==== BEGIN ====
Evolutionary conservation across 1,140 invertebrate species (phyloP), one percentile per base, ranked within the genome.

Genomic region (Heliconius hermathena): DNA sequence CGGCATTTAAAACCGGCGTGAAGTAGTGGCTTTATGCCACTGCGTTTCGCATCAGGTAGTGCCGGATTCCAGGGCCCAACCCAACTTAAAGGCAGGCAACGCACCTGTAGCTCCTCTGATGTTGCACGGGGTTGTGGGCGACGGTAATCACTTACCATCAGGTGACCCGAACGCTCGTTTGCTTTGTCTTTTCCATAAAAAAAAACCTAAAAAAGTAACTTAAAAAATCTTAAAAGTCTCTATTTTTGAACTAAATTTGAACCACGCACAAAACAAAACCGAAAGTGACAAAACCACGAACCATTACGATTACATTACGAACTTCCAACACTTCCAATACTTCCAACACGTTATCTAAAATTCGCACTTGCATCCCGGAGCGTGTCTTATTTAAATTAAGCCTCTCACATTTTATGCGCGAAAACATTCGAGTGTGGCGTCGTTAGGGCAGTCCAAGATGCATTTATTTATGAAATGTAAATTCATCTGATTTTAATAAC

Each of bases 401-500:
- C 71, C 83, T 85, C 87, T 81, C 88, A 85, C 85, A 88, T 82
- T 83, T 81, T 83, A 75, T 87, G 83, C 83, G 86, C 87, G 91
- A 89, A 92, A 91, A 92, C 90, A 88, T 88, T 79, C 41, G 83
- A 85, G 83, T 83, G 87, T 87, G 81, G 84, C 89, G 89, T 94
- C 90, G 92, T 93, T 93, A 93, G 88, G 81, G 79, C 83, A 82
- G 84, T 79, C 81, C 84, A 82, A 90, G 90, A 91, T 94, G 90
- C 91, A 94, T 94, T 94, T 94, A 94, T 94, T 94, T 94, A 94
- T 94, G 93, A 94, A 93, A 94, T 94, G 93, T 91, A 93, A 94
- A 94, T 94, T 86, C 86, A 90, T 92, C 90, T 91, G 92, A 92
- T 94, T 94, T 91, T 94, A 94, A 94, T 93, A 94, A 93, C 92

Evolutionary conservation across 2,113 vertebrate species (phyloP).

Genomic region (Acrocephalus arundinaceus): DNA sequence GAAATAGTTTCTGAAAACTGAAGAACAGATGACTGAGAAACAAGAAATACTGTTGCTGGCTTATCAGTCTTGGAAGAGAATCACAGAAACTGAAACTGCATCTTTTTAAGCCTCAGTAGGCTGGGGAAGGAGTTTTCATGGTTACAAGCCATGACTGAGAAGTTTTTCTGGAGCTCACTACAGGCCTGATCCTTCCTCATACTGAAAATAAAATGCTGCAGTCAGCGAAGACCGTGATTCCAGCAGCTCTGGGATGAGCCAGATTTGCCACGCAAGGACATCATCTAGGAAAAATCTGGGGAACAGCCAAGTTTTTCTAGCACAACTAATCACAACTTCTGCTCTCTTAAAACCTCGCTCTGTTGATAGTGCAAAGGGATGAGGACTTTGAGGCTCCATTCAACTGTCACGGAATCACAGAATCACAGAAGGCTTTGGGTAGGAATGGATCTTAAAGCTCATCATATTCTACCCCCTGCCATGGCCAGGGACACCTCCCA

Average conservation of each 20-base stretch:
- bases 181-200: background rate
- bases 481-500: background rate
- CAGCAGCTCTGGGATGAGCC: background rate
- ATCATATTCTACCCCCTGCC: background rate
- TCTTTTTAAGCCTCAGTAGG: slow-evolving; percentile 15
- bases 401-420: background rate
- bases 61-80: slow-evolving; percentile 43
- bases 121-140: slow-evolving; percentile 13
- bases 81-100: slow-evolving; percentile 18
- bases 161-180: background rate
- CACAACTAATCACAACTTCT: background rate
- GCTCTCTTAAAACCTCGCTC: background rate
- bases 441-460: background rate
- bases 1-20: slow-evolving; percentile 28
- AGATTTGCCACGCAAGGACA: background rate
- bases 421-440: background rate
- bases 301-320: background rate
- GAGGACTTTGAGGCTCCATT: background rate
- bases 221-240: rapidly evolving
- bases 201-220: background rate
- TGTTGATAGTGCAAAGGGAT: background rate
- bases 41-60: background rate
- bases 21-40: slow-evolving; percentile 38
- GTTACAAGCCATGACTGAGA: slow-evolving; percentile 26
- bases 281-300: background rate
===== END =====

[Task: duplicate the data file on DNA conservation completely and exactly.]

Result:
Evolutionary conservation across 1,140 invertebrate species (phyloP), one percentile per base, ranked within the genome.

Genomic region (Heliconius hermathena): DNA sequence CGGCATTTAAAACCGGCGTGAAGTAGTGGCTTTATGCCACTGCGTTTCGCATCAGGTAGTGCCGGATTCCAGGGCCCAACCCAACTTAAAGGCAGGCAACGCACCTGTAGCTCCTCTGATGTTGCACGGGGTTGTGGGCGACGGTAATCACTTACCATCAGGTGACCCGAACGCTCGTTTGCTTTGTCTTTTCCATAAAAAAAAACCTAAAAAAGTAACTTAAAAAATCTTAAAAGTCTCTATTTTTGAACTAAATTTGAACCACGCACAAAACAAAACCGAAAGTGACAAAACCACGAACCATTACGATTACATTACGAACTTCCAACACTTCCAATACTTCCAACACGTTATCTAAAATTCGCACTTGCATCCCGGAGCGTGTCTTATTTAAATTAAGCCTCTCACATTTTATGCGCGAAAACATTCGAGTGTGGCGTCGTTAGGGCAGTCCAAGATGCATTTATTTATGAAATGTAAATTCATCTGATTTTAATAAC

Each of bases 401-500:
- C 71, C 83, T 85, C 87, T 81, C 88, A 85, C 85, A 88, T 82
- T 83, T 81, T 83, A 75, T 87, G 83, C 83, G 86, C 87, G 91
- A 89, A 92, A 91, A 92, C 90, A 88, T 88, T 79, C 41, G 83
- A 85, G 83, T 83, G 87, T 87, G 81, G 84, C 89, G 89, T 94
- C 90, G 92, T 93, T 93, A 93, G 88, G 81, G 79, C 83, A 82
- G 84, T 79, C 81, C 84, A 82, A 90, G 90, A 91, T 94, G 90
- C 91, A 94, T 94, T 94, T 94, A 94, T 94, T 94, T 94, A 94
- T 94, G 93, A 94, A 93, A 94, T 94, G 93, T 91, A 93, A 94
- A 94, T 94, T 86, C 86, A 90, T 92, C 90, T 91, G 92, A 92
- T 94, T 94, T 91, T 94, A 94, A 94, T 93, A 94, A 93, C 92

Evolutionary conservation across 2,113 vertebrate species (phyloP).

Genomic region (Acrocephalus arundinaceus): DNA sequence GAAATAGTTTCTGAAAACTGAAGAACAGATGACTGAGAAACAAGAAATACTGTTGCTGGCTTATCAGTCTTGGAAGAGAATCACAGAAACTGAAACTGCATCTTTTTAAGCCTCAGTAGGCTGGGGAAGGAGTTTTCATGGTTACAAGCCATGACTGAGAAGTTTTTCTGGAGCTCACTACAGGCCTGATCCTTCCTCATACTGAAAATAAAATGCTGCAGTCAGCGAAGACCGTGATTCCAGCAGCTCTGGGATGAGCCAGATTTGCCACGCAAGGACATCATCTAGGAAAAATCTGGGGAACAGCCAAGTTTTTCTAGCACAACTAATCACAACTTCTGCTCTCTTAAAACCTCGCTCTGTTGATAGTGCAAAGGGATGAGGACTTTGAGGCTCCATTCAACTGTCACGGAATCACAGAATCACAGAAGGCTTTGGGTAGGAATGGATCTTAAAGCTCATCATATTCTACCCCCTGCCATGGCCAGGGACACCTCCCA

Average conservation of each 20-base stretch:
- bases 181-200: background rate
- bases 481-500: background rate
- CAGCAGCTCTGGGATGAGCC: background rate
- ATCATATTCTACCCCCTGCC: background rate
- TCTTTTTAAGCCTCAGTAGG: slow-evolving; percentile 15
- bases 401-420: background rate
- bases 61-80: slow-evolving; percentile 43
- bases 121-140: slow-evolving; percentile 13
- bases 81-100: slow-evolving; percentile 18
- bases 161-180: background rate
- CACAACTAATCACAACTTCT: background rate
- GCTCTCTTAAAACCTCGCTC: background rate
- bases 441-460: background rate
- bases 1-20: slow-evolving; percentile 28
- AGATTTGCCACGCAAGGACA: background rate
- bases 421-440: background rate
- bases 301-320: background rate
- GAGGACTTTGAGGCTCCATT: background rate
- bases 221-240: rapidly evolving
- bases 201-220: background rate
- TGTTGATAGTGCAAAGGGAT: background rate
- bases 41-60: background rate
- bases 21-40: slow-evolving; percentile 38
- GTTACAAGCCATGACTGAGA: slow-evolving; percentile 26
- bases 281-300: background rate